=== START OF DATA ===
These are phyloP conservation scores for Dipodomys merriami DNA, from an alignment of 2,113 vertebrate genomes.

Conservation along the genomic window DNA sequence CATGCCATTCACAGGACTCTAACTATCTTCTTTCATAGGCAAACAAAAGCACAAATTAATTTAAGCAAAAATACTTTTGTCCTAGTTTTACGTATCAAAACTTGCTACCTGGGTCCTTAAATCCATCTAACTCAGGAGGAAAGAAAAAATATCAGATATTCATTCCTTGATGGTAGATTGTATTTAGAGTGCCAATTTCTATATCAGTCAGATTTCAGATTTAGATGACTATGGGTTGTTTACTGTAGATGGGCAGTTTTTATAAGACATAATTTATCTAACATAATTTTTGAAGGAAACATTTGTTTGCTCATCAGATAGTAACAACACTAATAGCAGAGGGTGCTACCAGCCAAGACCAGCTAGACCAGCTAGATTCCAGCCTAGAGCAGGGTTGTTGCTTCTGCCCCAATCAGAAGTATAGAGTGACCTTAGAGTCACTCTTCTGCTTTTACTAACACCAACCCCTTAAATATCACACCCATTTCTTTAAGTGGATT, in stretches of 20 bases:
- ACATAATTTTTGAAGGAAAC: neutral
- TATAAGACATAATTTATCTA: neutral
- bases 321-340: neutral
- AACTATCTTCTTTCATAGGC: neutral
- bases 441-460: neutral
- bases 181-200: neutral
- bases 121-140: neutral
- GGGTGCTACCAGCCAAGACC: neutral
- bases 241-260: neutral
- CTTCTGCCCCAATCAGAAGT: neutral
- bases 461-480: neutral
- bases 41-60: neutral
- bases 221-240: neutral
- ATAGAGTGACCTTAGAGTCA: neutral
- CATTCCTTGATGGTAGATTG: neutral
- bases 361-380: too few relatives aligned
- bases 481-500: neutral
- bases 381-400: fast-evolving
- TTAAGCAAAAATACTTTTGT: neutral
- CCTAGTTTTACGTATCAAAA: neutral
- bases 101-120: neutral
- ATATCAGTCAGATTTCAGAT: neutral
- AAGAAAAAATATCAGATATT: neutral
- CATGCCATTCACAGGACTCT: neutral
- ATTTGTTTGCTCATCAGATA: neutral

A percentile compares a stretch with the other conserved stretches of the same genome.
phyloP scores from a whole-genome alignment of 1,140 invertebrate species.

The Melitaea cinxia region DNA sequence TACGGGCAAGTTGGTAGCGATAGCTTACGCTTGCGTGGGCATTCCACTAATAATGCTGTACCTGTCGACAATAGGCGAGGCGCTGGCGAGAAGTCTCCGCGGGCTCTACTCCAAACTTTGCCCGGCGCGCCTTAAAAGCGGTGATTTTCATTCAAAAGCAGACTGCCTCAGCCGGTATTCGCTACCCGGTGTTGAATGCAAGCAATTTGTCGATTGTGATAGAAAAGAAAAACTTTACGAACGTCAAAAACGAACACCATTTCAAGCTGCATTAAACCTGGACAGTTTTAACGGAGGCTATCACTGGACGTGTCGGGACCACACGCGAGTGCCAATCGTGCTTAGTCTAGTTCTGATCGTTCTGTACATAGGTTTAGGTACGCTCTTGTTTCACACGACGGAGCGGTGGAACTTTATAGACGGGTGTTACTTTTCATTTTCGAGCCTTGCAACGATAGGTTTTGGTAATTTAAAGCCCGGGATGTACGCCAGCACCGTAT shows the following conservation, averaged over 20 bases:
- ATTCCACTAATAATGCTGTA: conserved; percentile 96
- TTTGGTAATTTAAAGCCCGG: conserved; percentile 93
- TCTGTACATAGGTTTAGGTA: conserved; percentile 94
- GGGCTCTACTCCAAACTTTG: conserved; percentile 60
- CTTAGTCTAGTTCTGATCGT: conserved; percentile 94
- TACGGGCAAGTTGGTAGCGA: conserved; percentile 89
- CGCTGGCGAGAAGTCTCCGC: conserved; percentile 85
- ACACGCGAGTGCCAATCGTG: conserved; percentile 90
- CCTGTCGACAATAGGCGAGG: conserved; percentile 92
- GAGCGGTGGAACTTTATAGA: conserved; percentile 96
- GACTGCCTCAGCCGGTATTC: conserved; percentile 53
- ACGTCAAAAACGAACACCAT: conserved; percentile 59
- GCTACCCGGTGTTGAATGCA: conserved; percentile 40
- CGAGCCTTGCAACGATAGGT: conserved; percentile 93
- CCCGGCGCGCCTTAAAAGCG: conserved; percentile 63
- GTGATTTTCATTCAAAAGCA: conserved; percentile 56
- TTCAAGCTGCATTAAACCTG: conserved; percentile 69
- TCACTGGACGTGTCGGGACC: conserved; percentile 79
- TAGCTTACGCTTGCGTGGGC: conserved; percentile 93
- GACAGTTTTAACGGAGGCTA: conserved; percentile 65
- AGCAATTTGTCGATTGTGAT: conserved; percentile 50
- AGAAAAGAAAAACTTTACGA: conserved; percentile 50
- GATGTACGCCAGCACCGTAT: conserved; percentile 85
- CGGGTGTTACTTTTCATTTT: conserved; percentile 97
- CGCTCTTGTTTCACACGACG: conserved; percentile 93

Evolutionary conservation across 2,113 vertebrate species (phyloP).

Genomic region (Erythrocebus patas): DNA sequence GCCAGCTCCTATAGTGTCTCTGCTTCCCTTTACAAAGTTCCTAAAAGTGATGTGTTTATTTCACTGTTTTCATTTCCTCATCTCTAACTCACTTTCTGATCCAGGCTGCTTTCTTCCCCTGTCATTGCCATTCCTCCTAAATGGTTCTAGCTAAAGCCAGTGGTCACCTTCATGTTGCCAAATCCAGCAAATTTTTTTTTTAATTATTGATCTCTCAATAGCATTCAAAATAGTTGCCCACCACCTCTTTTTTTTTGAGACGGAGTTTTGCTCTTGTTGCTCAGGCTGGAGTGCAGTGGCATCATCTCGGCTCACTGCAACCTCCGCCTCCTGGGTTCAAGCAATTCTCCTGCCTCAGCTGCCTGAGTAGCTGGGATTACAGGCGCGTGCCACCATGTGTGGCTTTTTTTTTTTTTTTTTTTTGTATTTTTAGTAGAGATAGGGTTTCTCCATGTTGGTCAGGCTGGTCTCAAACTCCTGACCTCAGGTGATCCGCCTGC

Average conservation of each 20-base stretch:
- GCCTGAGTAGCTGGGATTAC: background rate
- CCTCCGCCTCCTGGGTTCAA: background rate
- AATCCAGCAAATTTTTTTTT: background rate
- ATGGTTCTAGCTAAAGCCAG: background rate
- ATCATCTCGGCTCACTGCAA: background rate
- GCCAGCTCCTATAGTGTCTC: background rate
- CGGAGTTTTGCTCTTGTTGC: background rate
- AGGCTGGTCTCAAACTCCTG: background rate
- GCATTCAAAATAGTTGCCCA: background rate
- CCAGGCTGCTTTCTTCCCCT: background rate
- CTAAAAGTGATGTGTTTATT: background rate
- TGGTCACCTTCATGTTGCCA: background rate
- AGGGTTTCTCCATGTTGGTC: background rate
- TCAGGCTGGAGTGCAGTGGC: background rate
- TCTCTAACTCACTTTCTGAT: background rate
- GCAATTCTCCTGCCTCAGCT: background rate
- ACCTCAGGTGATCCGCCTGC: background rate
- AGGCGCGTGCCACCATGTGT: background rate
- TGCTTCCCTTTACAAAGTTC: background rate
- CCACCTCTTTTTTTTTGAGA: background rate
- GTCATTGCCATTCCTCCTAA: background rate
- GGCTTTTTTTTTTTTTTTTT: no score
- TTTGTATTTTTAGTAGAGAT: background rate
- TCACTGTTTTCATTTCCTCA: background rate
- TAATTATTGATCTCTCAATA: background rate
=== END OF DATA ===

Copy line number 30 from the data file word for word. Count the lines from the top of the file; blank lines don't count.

The Melitaea cinxia region DNA sequence TACGGGCAAGTTGGTAGCGATAGCTTACGCTTGCGTGGGCATTCCACTAATAATGCTGTACCTGTCGACAATAGGCGAGGCGCTGGCGAGAAGTCTCCGCGGGCTCTACTCCAAACTTTGCCCGGCGCGCCTTAAAAGCGGTGATTTTCATTCAAAAGCAGACTGCCTCAGCCGGTATTCGCTACCCGGTGTTGAATGCAAGCAATTTGTCGATTGTGATAGAAAAGAAAAACTTTACGAACGTCAAAAACGAACACCATTTCAAGCTGCATTAAACCTGGACAGTTTTAACGGAGGCTATCACTGGACGTGTCGGGACCACACGCGAGTGCCAATCGTGCTTAGTCTAGTTCTGATCGTTCTGTACATAGGTTTAGGTACGCTCTTGTTTCACACGACGGAGCGGTGGAACTTTATAGACGGGTGTTACTTTTCATTTTCGAGCCTTGCAACGATAGGTTTTGGTAATTTAAAGCCCGGGATGTACGCCAGCACCGTAT shows the following conservation, averaged over 20 bases: